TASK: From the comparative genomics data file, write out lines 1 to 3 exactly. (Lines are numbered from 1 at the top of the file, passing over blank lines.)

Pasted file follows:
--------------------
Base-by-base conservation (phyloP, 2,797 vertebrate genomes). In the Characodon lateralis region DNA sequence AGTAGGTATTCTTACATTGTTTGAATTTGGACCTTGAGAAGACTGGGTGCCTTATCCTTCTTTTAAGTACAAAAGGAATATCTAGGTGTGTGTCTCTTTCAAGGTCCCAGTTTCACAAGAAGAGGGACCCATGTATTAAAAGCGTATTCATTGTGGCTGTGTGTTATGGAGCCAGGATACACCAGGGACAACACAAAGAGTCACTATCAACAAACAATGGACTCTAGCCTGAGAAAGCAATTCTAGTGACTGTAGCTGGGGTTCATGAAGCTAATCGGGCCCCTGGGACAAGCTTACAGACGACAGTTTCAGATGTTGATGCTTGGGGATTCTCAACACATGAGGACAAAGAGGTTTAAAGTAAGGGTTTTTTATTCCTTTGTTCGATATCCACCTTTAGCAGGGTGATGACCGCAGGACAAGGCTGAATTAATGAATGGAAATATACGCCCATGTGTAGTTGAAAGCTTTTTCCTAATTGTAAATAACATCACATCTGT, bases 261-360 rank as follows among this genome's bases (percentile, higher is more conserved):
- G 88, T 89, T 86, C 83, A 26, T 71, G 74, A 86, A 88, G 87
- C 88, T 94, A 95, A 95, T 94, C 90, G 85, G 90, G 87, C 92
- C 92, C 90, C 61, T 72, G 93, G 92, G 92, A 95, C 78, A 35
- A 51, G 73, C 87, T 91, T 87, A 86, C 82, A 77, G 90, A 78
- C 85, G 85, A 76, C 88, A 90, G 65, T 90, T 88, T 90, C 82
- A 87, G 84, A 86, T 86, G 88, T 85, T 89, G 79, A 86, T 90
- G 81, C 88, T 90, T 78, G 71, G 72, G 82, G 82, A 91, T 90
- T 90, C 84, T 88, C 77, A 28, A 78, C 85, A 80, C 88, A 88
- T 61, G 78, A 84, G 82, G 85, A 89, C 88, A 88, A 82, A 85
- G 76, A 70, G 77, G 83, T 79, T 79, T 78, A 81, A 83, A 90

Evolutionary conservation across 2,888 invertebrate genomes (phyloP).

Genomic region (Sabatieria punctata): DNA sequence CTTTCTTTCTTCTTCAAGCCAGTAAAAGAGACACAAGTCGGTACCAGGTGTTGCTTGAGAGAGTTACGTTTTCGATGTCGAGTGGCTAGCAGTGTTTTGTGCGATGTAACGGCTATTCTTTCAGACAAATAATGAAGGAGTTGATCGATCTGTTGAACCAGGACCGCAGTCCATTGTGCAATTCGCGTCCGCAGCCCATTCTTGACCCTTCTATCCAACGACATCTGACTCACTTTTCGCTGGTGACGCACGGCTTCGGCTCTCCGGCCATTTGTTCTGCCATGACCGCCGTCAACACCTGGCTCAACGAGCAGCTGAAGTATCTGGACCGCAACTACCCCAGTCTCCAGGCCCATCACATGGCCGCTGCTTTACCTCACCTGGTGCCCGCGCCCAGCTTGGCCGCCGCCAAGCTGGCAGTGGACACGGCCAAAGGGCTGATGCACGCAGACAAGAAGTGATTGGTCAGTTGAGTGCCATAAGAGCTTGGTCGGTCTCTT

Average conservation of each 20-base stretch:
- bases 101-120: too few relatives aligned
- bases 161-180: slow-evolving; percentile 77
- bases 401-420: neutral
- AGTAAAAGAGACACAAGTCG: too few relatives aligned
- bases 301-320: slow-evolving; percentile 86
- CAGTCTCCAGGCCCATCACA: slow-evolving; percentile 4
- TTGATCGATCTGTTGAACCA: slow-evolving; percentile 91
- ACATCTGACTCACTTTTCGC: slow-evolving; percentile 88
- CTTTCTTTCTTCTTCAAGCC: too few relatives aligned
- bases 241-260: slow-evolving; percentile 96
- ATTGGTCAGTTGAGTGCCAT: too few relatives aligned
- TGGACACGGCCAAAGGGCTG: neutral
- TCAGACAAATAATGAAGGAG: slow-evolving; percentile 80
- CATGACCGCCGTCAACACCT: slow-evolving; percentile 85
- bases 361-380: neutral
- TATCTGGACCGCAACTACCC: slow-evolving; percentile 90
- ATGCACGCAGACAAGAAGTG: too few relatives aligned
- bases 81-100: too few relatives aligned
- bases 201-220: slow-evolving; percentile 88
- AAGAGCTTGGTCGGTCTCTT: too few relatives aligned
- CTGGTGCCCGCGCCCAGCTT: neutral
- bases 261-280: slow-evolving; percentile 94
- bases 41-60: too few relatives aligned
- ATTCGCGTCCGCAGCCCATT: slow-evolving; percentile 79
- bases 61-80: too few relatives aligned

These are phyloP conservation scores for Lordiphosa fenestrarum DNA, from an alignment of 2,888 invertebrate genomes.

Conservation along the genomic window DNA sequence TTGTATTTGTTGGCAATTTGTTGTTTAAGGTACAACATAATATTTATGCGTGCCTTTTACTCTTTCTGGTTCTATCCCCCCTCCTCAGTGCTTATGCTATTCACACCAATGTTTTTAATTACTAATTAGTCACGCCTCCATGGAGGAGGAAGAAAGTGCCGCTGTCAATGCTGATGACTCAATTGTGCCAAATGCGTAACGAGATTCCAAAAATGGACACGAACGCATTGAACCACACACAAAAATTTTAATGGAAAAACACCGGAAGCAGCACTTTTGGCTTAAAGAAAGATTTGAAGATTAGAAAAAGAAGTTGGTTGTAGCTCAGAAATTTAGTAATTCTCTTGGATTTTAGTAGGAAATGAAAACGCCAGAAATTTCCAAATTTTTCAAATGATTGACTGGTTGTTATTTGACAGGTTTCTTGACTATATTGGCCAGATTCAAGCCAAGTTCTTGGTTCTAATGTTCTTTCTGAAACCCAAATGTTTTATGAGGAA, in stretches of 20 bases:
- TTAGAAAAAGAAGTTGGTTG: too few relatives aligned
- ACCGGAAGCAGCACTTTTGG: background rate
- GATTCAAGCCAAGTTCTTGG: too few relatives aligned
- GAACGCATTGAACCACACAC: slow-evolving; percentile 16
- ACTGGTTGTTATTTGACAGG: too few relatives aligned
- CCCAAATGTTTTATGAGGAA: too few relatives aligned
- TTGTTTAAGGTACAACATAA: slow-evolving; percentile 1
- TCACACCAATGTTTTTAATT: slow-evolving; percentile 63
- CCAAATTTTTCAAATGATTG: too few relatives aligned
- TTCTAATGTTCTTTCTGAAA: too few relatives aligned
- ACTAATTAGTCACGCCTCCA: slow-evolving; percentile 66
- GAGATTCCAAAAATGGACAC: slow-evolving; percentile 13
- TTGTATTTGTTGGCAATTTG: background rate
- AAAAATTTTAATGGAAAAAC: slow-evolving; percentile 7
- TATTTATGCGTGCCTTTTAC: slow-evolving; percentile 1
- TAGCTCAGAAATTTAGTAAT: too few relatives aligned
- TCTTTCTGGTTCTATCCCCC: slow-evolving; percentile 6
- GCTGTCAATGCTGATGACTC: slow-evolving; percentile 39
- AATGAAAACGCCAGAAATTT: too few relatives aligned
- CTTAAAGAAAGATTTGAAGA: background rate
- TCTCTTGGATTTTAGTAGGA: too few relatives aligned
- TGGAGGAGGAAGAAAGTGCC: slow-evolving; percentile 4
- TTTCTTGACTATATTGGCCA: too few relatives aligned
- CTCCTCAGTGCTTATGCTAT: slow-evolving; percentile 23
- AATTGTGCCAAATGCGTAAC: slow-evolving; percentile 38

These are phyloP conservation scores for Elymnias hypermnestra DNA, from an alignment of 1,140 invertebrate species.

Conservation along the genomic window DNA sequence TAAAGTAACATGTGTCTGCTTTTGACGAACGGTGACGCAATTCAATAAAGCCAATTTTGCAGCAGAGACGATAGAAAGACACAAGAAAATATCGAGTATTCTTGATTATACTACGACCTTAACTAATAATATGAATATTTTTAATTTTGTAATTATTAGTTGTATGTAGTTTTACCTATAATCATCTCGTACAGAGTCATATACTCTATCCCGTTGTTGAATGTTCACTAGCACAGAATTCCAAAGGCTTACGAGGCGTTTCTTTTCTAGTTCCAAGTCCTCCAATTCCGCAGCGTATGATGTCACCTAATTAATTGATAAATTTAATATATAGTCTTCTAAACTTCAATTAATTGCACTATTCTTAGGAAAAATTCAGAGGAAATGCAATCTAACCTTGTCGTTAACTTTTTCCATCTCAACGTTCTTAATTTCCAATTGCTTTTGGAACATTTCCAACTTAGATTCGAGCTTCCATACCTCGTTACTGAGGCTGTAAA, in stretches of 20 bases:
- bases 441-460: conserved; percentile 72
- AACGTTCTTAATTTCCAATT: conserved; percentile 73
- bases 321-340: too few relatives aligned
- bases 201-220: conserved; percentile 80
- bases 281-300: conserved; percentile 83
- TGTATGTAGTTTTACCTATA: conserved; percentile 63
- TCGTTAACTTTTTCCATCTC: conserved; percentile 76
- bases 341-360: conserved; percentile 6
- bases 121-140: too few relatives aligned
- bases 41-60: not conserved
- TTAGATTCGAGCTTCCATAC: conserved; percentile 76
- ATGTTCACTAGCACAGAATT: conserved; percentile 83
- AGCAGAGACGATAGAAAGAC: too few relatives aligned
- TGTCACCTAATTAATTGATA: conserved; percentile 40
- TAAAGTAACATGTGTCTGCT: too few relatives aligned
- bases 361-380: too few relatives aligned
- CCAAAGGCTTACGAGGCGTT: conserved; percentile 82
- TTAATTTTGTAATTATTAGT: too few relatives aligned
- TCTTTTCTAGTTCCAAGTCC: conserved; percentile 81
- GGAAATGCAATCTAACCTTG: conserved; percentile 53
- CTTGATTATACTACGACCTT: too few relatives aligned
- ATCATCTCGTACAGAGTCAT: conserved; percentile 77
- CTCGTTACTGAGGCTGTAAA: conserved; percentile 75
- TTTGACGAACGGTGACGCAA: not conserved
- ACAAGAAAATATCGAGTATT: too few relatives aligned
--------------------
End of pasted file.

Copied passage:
Base-by-base conservation (phyloP, 2,797 vertebrate genomes). In the Characodon lateralis region DNA sequence AGTAGGTATTCTTACATTGTTTGAATTTGGACCTTGAGAAGACTGGGTGCCTTATCCTTCTTTTAAGTACAAAAGGAATATCTAGGTGTGTGTCTCTTTCAAGGTCCCAGTTTCACAAGAAGAGGGACCCATGTATTAAAAGCGTATTCATTGTGGCTGTGTGTTATGGAGCCAGGATACACCAGGGACAACACAAAGAGTCACTATCAACAAACAATGGACTCTAGCCTGAGAAAGCAATTCTAGTGACTGTAGCTGGGGTTCATGAAGCTAATCGGGCCCCTGGGACAAGCTTACAGACGACAGTTTCAGATGTTGATGCTTGGGGATTCTCAACACATGAGGACAAAGAGGTTTAAAGTAAGGGTTTTTTATTCCTTTGTTCGATATCCACCTTTAGCAGGGTGATGACCGCAGGACAAGGCTGAATTAATGAATGGAAATATACGCCCATGTGTAGTTGAAAGCTTTTTCCTAATTGTAAATAACATCACATCTGT, bases 261-360 rank as follows among this genome's bases (percentile, higher is more conserved):
- G 88, T 89, T 86, C 83, A 26, T 71, G 74, A 86, A 88, G 87
- C 88, T 94, A 95, A 95, T 94, C 90, G 85, G 90, G 87, C 92